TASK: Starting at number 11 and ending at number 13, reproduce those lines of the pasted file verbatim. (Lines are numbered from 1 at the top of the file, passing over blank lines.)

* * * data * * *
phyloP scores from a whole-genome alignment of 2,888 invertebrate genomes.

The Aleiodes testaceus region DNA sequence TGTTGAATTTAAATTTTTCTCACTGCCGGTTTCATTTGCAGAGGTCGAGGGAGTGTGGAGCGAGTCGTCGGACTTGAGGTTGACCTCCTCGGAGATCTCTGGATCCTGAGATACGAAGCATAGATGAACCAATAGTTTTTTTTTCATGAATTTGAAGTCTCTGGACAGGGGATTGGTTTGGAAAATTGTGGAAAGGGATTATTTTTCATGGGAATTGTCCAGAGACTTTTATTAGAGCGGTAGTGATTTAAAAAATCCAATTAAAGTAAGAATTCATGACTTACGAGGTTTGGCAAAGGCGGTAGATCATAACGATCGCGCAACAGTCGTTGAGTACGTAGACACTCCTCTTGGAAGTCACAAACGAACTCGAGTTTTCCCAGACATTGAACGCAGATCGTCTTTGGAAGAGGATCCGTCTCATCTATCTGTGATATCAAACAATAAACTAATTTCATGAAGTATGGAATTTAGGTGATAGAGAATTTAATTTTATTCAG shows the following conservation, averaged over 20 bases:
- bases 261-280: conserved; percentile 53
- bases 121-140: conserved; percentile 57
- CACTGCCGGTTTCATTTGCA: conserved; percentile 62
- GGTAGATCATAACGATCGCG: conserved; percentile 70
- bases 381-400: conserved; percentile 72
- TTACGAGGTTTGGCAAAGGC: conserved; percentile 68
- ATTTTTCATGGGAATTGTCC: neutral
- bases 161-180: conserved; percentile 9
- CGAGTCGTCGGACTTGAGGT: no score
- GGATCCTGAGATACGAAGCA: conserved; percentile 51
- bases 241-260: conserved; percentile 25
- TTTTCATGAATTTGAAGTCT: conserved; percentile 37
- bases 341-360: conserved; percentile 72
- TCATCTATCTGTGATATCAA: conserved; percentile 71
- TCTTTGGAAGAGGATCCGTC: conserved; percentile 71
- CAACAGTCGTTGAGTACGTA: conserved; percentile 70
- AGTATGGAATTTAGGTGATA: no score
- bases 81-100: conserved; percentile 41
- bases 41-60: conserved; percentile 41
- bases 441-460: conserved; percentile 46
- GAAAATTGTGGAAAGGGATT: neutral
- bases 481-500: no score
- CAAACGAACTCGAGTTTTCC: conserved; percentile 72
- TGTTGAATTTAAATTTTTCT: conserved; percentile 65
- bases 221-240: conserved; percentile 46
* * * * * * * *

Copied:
- CGAGTCGTCGGACTTGAGGT: no score
- GGATCCTGAGATACGAAGCA: conserved; percentile 51
- bases 241-260: conserved; percentile 25